Not all zones are created equal: player pleasure and player anaesthesia

I’ve been chasing the idea that, as ‘pure play’ chance experiences,  machine slots might embody interesting design patterns about the use of chance, ones that are generalisable to other genres of game designs and other types of player experiences.  To this end,  I’ve been mining  Natasha Schüll’s prize winning ethnological study, Addiction by Design for what it says about the player experience of chance.

What’s the attraction for players?  According to Schüll, people play machine slots in order to change how they feel.

“gamblers… act upon themselves through gambling devices with a goal of regulating their own affective states”,  p.20

But what is the state people are playing in order to achieve?  Players sometimes refer to it as ‘the zone’:

“The speed is relaxing,” said Lola… “It’s not exactly excitement; it’s calm, like a tranquilizer.  It gets me into the zone.” p. 54

What is ‘the zone’?  The term is often used in a way that is closely related to Csikszentmihaly’s concept of ‘flow’ – an optimal state in which people feel a sense of total absorbtion in their activity.

But clearly there’s zone and there’s zone.    The zone reached by machine slot players seems to be a zone of being zoned out, rather than the zone of peak human experience.   The experience seems to produce a kind of anaesthesia.

“The solitary, uninterrupted process of machine play…tends to produce a steady, trancelike state that ‘distracts from internal and external issues’ such as anxiety, depression, and boredom.” p. 17, Fn 89

“it is not the chance of winning to which they become addicted; rather what addicts them is the world-dissolving state of subjective suspension and affective calm they derive from machine play.” p. 18

“…the “zone” – the elusive point of absorption, beyond contingency, that machine gamblers perpetually seek…  …[is] at once ‘safe’ and ‘precarious’ – a gentle seesaw of play credit that is mirrored in a gentle seesaw of player affect, both of which might at any instance lose momentum and come to a standstill.  The zone state is attainable only at the threshold where rhythm holds sway over risk, comfort over perturbation, habituation over surprise.”  p 135 Fn 93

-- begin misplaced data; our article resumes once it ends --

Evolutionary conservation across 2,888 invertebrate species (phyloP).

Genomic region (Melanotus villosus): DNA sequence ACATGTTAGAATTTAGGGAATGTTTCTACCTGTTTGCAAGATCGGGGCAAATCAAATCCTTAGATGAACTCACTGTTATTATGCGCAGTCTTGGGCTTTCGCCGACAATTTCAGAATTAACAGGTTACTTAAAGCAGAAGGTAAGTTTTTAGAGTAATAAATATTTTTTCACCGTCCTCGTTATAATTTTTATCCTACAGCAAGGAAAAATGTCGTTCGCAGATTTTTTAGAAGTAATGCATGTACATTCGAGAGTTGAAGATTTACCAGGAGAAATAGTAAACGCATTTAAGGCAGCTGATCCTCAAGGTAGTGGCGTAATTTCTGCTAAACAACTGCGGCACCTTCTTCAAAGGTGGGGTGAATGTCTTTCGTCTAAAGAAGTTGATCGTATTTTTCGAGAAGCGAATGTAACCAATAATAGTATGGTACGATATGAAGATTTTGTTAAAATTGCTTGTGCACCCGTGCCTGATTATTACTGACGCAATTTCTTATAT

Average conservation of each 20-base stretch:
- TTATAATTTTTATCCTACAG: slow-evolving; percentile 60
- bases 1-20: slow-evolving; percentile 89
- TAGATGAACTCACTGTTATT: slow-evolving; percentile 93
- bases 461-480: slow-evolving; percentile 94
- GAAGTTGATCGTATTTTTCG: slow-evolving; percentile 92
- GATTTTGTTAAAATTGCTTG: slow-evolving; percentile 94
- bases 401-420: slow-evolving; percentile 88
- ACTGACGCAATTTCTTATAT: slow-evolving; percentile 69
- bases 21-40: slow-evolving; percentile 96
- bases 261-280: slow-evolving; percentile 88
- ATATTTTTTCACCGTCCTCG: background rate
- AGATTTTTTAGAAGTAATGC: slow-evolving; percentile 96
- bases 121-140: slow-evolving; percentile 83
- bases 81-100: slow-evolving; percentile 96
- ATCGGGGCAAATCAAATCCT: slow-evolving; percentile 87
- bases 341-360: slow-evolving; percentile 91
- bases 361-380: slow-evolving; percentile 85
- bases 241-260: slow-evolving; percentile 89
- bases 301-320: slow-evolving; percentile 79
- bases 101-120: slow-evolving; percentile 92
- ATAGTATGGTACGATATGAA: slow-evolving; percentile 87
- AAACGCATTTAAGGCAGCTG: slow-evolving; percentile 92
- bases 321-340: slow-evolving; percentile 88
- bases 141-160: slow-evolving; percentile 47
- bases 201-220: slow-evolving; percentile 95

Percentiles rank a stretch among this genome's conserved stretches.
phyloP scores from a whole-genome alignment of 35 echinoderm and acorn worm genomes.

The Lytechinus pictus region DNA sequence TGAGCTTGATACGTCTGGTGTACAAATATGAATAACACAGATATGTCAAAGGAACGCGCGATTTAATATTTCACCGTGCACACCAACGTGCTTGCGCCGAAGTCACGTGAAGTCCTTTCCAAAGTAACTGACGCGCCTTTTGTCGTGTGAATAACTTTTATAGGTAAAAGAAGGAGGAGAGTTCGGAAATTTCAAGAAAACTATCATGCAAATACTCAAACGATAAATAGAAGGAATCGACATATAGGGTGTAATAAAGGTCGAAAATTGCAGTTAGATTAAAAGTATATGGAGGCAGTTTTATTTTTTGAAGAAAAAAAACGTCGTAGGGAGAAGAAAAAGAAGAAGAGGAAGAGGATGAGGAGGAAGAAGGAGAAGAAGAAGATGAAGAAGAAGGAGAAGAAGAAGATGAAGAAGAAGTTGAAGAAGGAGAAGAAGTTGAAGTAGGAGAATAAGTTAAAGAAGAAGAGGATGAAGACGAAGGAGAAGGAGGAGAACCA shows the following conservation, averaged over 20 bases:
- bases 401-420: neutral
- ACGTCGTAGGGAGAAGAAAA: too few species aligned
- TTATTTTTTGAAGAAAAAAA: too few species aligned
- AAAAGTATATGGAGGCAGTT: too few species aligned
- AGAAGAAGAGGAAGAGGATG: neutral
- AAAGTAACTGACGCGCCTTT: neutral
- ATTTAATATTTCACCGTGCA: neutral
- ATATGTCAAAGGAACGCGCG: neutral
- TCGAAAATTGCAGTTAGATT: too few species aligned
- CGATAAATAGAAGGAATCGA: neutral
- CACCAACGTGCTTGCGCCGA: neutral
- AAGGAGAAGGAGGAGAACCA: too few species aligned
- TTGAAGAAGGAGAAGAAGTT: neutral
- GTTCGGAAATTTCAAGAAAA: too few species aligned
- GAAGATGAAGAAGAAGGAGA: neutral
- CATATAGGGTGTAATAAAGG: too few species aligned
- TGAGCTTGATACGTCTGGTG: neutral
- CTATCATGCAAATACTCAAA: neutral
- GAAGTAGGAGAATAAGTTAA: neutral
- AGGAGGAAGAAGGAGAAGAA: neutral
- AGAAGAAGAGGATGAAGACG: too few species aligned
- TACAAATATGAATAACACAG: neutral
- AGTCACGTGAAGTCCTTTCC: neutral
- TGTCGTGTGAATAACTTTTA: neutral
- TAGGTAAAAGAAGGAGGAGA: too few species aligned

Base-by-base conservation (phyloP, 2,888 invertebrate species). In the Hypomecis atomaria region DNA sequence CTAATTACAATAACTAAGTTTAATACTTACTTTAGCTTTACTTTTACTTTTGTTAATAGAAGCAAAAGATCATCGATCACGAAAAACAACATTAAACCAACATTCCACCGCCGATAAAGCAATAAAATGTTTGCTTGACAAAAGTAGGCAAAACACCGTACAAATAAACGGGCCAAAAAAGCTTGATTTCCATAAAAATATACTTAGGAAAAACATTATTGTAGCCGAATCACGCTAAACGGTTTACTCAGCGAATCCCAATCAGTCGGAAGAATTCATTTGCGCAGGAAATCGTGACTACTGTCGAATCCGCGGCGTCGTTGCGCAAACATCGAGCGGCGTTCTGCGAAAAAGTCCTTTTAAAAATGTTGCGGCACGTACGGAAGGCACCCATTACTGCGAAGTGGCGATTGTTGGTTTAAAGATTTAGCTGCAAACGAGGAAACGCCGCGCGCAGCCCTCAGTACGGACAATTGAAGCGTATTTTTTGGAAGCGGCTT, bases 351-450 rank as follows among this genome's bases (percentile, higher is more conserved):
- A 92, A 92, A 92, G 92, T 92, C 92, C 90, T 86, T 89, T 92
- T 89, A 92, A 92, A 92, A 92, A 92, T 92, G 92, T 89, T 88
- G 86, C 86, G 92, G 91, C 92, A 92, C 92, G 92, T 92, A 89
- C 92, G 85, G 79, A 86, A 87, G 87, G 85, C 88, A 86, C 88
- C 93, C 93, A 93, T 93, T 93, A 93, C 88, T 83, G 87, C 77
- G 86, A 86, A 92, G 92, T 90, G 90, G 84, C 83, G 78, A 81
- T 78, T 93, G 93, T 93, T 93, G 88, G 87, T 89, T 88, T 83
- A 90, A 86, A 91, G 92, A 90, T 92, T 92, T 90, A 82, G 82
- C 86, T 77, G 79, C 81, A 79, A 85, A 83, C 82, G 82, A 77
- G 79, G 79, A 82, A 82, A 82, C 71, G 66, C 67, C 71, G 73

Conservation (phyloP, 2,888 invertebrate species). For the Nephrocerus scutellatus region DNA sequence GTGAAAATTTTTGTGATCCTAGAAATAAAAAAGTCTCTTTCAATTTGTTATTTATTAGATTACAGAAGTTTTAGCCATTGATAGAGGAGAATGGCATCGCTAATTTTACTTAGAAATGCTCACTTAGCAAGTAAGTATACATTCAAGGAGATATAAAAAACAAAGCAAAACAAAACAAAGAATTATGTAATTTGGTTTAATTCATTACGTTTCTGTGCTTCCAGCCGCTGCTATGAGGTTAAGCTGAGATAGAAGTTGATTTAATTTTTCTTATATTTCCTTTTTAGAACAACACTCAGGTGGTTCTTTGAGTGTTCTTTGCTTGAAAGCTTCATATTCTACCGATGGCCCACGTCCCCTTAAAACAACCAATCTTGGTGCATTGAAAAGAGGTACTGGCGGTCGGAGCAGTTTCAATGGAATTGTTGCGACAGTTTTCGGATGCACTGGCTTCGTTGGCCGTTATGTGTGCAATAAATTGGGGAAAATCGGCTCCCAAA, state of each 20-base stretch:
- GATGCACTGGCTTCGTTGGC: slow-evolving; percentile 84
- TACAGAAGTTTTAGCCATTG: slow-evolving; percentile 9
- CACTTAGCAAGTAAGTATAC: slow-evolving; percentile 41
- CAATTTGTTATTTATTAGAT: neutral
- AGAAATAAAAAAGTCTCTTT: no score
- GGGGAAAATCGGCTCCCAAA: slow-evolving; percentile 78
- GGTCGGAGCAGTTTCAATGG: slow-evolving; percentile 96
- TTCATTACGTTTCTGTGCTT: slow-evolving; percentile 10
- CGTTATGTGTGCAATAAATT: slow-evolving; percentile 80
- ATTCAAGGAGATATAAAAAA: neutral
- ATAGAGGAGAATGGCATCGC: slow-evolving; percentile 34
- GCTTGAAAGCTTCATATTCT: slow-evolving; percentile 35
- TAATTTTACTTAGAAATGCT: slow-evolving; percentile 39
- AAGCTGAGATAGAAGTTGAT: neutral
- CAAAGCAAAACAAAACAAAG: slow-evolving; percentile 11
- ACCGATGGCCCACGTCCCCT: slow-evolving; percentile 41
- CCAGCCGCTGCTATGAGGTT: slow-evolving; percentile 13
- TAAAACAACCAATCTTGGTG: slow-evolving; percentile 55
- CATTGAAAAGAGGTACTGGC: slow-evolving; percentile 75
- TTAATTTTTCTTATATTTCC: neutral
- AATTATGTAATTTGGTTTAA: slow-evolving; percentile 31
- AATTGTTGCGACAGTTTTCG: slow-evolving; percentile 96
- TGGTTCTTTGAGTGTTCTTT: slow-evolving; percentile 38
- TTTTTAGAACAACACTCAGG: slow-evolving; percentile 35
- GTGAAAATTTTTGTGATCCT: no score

This is quite different from the idea that gambling is in some way exciting.


Source: Wikimedia

Schüll’s discussions with industry insiders suggest that the most successful slot machines, successful in the sense of producing maximum revenue, are those with low volatility – a stream of small payouts and small wins – but which result in players who spend a long time on device.  Players do differ in risk preferences – but the most profitable ones are those who spend time in large amounts, spend money in small increments, and win steadily but not dramatically.     Large payouts can distract players and disrupt them so much that they fall out of their dreamlike state  – and perhaps even cash out, walking away with their winnings.

“As the journalist Marc Cooper remarked in 2005, “the new generation of gambling machines has, predictably, produced a new generation of gambling addicts: not players who thive on the adrenaline rush of a high-wager roll of the dice or turn of  a card but, rather, zone-out ‘escape’ players who yearn for the smooth numbness produced by the endlessly spinning reels.”  p. 128 Fn 79

The question of why playing on low-volatility machines seems to induce a trancelike state is not much analysed, although Schüll provides eloquent descriptions of “rhythm over risk”, and”a gentle seesaw of play credit that is mirrored in a gentle seesaw of player affect” (p.135).   This question is something I’ll turn to in a post or two, after I look at what Schüll has to say about the designs which produce the player experiences she catalogues.




Morris minors and machine slots